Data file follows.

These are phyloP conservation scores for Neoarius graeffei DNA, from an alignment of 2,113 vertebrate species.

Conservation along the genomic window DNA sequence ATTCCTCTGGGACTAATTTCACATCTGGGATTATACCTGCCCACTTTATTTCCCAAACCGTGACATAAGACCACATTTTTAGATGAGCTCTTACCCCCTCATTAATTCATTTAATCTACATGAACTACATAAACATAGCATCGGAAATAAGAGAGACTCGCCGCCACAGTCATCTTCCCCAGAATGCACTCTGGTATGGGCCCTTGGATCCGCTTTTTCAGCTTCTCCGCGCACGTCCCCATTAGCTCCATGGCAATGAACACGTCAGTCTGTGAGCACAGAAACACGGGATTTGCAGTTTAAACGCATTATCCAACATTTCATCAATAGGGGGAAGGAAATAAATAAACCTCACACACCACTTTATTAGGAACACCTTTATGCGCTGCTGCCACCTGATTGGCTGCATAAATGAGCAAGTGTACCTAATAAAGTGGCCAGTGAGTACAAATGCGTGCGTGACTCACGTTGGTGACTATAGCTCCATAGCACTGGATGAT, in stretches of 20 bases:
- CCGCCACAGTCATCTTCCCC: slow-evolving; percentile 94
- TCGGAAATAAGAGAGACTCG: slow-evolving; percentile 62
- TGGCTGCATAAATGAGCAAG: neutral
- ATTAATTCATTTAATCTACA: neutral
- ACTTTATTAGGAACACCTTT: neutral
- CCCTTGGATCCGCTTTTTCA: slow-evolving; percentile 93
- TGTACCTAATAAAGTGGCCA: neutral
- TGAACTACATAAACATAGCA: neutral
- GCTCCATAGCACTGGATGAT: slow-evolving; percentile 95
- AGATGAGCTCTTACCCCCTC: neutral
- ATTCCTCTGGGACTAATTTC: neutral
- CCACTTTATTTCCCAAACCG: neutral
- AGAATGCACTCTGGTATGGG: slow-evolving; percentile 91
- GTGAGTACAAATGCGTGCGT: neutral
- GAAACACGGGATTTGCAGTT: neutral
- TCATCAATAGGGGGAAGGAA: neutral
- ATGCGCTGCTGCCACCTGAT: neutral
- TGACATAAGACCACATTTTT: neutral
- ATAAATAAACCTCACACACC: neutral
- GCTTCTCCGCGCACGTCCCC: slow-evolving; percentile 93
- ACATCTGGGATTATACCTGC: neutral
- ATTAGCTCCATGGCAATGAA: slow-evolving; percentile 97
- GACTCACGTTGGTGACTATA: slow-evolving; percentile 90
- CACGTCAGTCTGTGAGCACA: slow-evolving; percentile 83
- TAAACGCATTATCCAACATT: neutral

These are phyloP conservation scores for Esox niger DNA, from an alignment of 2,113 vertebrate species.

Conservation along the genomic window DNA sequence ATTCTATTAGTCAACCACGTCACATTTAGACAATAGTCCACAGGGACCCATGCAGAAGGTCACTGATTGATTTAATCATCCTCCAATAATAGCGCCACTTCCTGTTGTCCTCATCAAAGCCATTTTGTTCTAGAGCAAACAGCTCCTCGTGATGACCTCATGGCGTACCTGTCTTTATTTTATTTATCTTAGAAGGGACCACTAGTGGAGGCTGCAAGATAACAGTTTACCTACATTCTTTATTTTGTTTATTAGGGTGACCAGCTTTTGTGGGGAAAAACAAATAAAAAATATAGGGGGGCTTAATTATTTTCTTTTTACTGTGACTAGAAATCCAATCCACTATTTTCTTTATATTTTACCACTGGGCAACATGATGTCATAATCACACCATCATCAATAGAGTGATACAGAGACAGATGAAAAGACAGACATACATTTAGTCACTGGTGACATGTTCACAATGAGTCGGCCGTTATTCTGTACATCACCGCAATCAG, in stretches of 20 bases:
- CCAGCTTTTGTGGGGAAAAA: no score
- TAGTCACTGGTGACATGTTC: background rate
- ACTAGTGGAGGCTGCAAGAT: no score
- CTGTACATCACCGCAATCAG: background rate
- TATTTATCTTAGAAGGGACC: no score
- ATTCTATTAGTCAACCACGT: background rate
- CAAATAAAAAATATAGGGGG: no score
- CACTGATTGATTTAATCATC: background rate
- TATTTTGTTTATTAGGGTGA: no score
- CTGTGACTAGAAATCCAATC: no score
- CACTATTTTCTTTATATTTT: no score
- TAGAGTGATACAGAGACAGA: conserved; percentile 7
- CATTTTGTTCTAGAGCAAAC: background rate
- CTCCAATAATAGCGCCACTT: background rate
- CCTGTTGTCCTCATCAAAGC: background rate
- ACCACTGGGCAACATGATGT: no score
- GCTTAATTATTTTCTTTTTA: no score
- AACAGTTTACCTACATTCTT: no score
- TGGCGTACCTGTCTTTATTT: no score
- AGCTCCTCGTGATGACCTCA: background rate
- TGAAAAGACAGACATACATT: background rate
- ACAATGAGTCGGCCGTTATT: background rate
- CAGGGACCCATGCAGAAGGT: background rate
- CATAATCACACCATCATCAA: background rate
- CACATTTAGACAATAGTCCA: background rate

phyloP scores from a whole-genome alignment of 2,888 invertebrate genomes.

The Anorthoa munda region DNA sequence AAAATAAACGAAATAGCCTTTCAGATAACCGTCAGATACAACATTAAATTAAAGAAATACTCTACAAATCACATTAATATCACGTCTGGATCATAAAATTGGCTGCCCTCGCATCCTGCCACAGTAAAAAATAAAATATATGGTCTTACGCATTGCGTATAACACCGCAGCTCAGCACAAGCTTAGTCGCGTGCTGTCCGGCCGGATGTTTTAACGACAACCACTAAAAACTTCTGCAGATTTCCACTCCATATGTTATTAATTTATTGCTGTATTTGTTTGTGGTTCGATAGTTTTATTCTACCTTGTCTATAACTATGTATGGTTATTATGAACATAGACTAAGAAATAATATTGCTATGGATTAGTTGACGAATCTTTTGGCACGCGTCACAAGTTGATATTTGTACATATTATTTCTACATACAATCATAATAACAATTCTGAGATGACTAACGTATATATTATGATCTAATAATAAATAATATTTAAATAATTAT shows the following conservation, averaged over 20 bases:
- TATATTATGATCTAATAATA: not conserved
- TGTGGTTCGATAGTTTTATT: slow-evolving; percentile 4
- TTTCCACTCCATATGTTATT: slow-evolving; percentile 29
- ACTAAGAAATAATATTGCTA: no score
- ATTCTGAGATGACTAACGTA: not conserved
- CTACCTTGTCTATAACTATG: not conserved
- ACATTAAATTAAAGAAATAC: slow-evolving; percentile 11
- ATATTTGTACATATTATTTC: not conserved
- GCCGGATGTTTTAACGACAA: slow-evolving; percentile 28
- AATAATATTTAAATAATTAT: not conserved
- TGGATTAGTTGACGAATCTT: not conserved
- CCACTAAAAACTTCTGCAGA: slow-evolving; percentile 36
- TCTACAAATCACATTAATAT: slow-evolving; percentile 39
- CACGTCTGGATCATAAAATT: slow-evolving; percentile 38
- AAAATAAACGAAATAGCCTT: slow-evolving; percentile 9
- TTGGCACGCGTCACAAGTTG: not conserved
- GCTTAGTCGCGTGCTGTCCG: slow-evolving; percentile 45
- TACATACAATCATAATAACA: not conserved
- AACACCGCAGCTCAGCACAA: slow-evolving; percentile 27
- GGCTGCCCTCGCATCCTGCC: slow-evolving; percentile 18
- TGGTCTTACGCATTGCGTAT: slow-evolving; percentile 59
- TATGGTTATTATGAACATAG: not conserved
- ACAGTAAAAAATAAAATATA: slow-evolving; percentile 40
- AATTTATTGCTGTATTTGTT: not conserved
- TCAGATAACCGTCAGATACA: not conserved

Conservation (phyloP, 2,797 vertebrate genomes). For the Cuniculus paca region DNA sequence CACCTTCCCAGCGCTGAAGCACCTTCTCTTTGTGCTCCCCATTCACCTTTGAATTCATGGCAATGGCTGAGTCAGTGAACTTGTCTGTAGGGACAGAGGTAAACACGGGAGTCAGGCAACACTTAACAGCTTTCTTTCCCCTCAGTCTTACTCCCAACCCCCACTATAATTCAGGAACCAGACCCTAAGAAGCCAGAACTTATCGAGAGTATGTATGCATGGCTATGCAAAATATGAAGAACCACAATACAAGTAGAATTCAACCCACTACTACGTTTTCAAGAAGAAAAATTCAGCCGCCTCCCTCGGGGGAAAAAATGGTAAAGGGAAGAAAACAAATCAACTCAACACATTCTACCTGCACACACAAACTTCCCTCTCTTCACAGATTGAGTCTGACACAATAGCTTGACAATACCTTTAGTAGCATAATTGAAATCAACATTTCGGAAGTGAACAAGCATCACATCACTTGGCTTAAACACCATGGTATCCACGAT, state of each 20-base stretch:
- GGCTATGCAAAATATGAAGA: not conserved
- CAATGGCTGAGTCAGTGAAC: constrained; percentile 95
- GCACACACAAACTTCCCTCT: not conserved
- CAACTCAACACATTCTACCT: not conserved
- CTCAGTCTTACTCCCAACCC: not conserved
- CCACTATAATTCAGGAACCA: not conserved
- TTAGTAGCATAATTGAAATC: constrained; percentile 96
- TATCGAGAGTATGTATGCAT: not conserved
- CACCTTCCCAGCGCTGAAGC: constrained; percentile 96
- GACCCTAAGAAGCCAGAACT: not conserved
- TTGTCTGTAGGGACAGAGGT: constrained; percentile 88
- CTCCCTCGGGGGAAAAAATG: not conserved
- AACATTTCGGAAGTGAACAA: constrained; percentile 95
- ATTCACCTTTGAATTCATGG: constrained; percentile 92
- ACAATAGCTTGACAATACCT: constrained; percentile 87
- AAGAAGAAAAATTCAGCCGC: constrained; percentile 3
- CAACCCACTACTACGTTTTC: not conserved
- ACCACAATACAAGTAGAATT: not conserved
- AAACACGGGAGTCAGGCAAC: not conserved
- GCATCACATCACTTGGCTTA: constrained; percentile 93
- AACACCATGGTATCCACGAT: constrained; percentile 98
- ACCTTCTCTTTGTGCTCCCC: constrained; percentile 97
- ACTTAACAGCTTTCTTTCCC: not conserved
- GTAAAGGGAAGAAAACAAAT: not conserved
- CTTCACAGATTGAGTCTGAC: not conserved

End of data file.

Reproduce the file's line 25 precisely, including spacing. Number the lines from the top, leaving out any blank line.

- GACTCACGTTGGTGACTATA: slow-evolving; percentile 90